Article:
To appreciate the woodenness of Guo’s performance – reportedly the first time he’s played a real-life character – one has only to compare that by Sun Daolin 孙道临 in the movie it’s a remake of – The Unfailing Beam 永不消逝的电波 (1958, aka The Eternal Wave, see poster, left), one of the better films by late actress-turned-director Wang Ping 王苹 (1916-90), who also co-directed the interesting Sentinels under the Neon Lights 霓虹灯下的哨兵 (1964). Beyond the regulation speeches, Sun had an engaging chemistry with co-star Yuan Xia 袁霞 as two Communist agents posing as husband and wife; the script even found time for some comedy and tenderness in the situation, even though it was quick to marry the pair as soon as possible. In contrast, Guo and Zhao go about their business with a mechanical precision that’s good-looking but soulless.
The film started production under the original’s Chinese title (which refers to the power of radio waves), only switching to its present one (meaning “Secret War”) at the last moment. As a re-make, it retains only the bare bones of the story – based on real-life agent Li Bai 李白 (1910-49) – plus key scenes like the shooting of an underground worker in a theatre, the Japanese tactic of blacking out sectors of the city to trace radio messages, and the main character being tortured in a suitably fiendish Nipponese dungeon. Apart from those moments, the script by Mainland academic Jiang Yunmo 江云默 and Hong Kong action-movie specialist Zhang Tan 张炭, has almost nothing in common with the 1958 production.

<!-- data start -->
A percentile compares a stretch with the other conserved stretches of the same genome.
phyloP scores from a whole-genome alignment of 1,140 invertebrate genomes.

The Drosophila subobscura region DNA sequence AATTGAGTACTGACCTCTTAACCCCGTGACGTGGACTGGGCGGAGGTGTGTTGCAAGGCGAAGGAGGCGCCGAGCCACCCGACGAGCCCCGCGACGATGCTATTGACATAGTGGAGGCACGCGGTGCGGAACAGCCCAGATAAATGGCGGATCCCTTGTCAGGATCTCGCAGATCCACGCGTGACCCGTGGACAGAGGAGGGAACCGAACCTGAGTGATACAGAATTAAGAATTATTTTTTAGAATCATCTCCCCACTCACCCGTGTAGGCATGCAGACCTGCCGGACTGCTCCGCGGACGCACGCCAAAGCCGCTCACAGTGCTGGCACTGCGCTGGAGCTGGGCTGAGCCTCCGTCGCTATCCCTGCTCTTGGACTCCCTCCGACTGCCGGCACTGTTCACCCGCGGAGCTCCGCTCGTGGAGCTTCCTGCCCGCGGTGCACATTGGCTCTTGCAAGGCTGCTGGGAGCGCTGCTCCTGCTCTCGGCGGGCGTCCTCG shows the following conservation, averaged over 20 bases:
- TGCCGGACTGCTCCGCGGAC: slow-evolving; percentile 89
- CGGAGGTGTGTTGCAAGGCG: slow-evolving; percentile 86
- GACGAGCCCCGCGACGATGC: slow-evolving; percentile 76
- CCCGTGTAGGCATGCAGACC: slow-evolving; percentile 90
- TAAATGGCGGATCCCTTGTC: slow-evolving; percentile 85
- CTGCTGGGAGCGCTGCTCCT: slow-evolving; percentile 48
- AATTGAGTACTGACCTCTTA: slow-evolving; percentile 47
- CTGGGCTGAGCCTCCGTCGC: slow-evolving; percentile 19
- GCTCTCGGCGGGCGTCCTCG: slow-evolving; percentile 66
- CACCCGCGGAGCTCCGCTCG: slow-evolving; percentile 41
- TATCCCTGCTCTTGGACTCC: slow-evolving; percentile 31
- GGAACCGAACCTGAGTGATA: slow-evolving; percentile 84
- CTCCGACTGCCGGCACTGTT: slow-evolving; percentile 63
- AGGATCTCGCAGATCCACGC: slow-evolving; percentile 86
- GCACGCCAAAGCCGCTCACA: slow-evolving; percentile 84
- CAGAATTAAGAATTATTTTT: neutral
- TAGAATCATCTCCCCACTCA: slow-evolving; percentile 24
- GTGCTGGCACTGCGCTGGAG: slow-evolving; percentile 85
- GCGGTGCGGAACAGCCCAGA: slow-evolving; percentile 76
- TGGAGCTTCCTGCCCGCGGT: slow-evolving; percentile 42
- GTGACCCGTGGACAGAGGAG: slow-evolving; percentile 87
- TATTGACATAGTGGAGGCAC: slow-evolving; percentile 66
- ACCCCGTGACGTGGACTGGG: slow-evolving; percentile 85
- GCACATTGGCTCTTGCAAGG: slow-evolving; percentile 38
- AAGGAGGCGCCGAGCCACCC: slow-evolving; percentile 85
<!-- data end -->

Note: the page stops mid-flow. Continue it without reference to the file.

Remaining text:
Characters stitched in this time include a conflicted quisling who makes his first appearance in a Sherlock Holmes cape and deerstalker (Zhang Han 张翰, bland), a high-kicking Japanese nasty (foxy taekwondo champion-turned-actress Zhang Lanxin 张蓝心) and a foppish turncoat (Hong Kong veteran Ren Dahua 任达华 [Simon Yam]). The leggy Zhang’s physical agility (CZ12 十二生肖, 2012; Railroad Tigers 铁道飞虎, 2016) and the over-dressed Ren’s fruity playing (complete with a Hercule Poirot moustache) are both guilty pleasures in a film that’s far happier when it’s trashily going over the top.
The frequent action is well staged on a generic level across rooftops and other lavish sets, and professionally cut by Hong Kong’s Zhong Weizhao 钟炜钊 [Azrael Chung], earning the film an extra point. The same story was earlier made into a 34-part Mainland TV drama, 永不消逝的电波 (2010), starring Zhao Lixin 赵立新 and Jiao Junyan 焦俊艳 (see poster, left).
Presented by Nanhai Film (CN), Beijing Fenggu Cultural Communication (CN). Produced by Beijing Fenggu Cultural Communication (CN), Beijing Mufei Cultural Media (CN).
Script: Zhang Tan, Jiang Yunmo, Li Zherui. Story: Jiang Yunmo. Photography: Wu Wenzheng, Zhang Wenbao, Gao Zhaolin. Editing: Zhong Weizhao [Azrael Chung], Zheng Lvnan. Music: Ren Yajing, Wang Fu. Music direction: Hu Weili, Ren Yajing. Art direction: Liu Qing. Costumes: Wang Juewen. Styling: Chen Tongxun. Sound: Lin Siyu, Zhou Yi. Action: Li Dachao. Martial arts: Han Ping. Visual effects: Li Zifei, Yu Ridong (Herbgarden).
Cast: Guo Fucheng [Aaron Kwok] (Lin Xiang), Zhao Liying (He Lanfeng), Zhang Han (Liang Dong), Zhang Lanxin (Akiyama Masako), Ren Dahua [Simon Yam] (Qin Fengwu), Liu Yuexin (Wan Bing), Zhu Yilong (Cen Zimo), Yu Xiaoguang (Damao), Li Bin (Balazi), Jonathan Kos-Read (Pierre, French pilot), Xi Meijuan (Liang Dong’s mother), You Liping (Guan, company president), An Yaping (old commander), Kou Zhenhai (Sun), Sun Yaowei (Hu Fei, CPC member), Tu Liman (Qin Fengwu’s concubine), Ai Ru (Keiko), He Gang (Li Gang), Sato Yuko (Yamazaki, colonel), Tsukagoshi Hirotaka (Oda), Xu Weidong (Zhang Feng, CPC member), Lin Yajun (Xu Yong, CPC member).
Release: China, 3 Nov 2017.